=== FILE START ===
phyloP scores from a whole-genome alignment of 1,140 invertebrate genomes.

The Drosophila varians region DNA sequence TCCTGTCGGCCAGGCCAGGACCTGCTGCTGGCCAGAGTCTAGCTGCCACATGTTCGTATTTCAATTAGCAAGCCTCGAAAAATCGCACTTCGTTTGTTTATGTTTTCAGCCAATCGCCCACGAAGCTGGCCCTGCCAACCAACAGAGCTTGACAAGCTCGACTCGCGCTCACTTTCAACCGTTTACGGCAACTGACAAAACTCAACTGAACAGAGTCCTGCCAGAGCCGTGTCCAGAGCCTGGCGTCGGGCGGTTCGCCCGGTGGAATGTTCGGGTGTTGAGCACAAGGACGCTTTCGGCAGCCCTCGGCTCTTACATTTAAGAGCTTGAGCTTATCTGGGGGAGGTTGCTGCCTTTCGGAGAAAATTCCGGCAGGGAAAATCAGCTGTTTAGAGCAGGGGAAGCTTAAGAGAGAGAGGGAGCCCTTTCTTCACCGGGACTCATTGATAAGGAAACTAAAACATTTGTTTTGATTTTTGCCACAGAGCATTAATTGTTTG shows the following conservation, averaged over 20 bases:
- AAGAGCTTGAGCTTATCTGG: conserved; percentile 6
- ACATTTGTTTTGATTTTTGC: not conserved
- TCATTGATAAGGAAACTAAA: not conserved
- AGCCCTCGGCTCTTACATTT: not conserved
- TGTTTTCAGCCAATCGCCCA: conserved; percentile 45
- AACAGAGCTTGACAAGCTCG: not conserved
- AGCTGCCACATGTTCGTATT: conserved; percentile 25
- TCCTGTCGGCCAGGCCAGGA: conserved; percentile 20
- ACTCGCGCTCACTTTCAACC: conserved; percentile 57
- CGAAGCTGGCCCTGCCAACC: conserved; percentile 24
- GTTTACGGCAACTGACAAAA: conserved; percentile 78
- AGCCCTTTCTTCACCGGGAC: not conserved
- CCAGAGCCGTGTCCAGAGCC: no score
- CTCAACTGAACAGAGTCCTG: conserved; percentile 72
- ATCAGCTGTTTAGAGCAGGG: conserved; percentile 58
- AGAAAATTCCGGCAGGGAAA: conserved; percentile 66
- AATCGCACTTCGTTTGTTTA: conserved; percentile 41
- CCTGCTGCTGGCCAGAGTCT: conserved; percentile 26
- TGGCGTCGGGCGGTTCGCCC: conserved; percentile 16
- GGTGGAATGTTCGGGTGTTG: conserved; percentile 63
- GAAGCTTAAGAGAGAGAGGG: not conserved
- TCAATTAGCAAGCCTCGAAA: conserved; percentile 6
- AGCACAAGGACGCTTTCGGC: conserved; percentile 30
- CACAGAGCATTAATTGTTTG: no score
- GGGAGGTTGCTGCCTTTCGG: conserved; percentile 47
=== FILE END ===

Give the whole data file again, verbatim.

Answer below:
phyloP scores from a whole-genome alignment of 1,140 invertebrate genomes.

The Drosophila varians region DNA sequence TCCTGTCGGCCAGGCCAGGACCTGCTGCTGGCCAGAGTCTAGCTGCCACATGTTCGTATTTCAATTAGCAAGCCTCGAAAAATCGCACTTCGTTTGTTTATGTTTTCAGCCAATCGCCCACGAAGCTGGCCCTGCCAACCAACAGAGCTTGACAAGCTCGACTCGCGCTCACTTTCAACCGTTTACGGCAACTGACAAAACTCAACTGAACAGAGTCCTGCCAGAGCCGTGTCCAGAGCCTGGCGTCGGGCGGTTCGCCCGGTGGAATGTTCGGGTGTTGAGCACAAGGACGCTTTCGGCAGCCCTCGGCTCTTACATTTAAGAGCTTGAGCTTATCTGGGGGAGGTTGCTGCCTTTCGGAGAAAATTCCGGCAGGGAAAATCAGCTGTTTAGAGCAGGGGAAGCTTAAGAGAGAGAGGGAGCCCTTTCTTCACCGGGACTCATTGATAAGGAAACTAAAACATTTGTTTTGATTTTTGCCACAGAGCATTAATTGTTTG shows the following conservation, averaged over 20 bases:
- AAGAGCTTGAGCTTATCTGG: conserved; percentile 6
- ACATTTGTTTTGATTTTTGC: not conserved
- TCATTGATAAGGAAACTAAA: not conserved
- AGCCCTCGGCTCTTACATTT: not conserved
- TGTTTTCAGCCAATCGCCCA: conserved; percentile 45
- AACAGAGCTTGACAAGCTCG: not conserved
- AGCTGCCACATGTTCGTATT: conserved; percentile 25
- TCCTGTCGGCCAGGCCAGGA: conserved; percentile 20
- ACTCGCGCTCACTTTCAACC: conserved; percentile 57
- CGAAGCTGGCCCTGCCAACC: conserved; percentile 24
- GTTTACGGCAACTGACAAAA: conserved; percentile 78
- AGCCCTTTCTTCACCGGGAC: not conserved
- CCAGAGCCGTGTCCAGAGCC: no score
- CTCAACTGAACAGAGTCCTG: conserved; percentile 72
- ATCAGCTGTTTAGAGCAGGG: conserved; percentile 58
- AGAAAATTCCGGCAGGGAAA: conserved; percentile 66
- AATCGCACTTCGTTTGTTTA: conserved; percentile 41
- CCTGCTGCTGGCCAGAGTCT: conserved; percentile 26
- TGGCGTCGGGCGGTTCGCCC: conserved; percentile 16
- GGTGGAATGTTCGGGTGTTG: conserved; percentile 63
- GAAGCTTAAGAGAGAGAGGG: not conserved
- TCAATTAGCAAGCCTCGAAA: conserved; percentile 6
- AGCACAAGGACGCTTTCGGC: conserved; percentile 30
- CACAGAGCATTAATTGTTTG: no score
- GGGAGGTTGCTGCCTTTCGG: conserved; percentile 47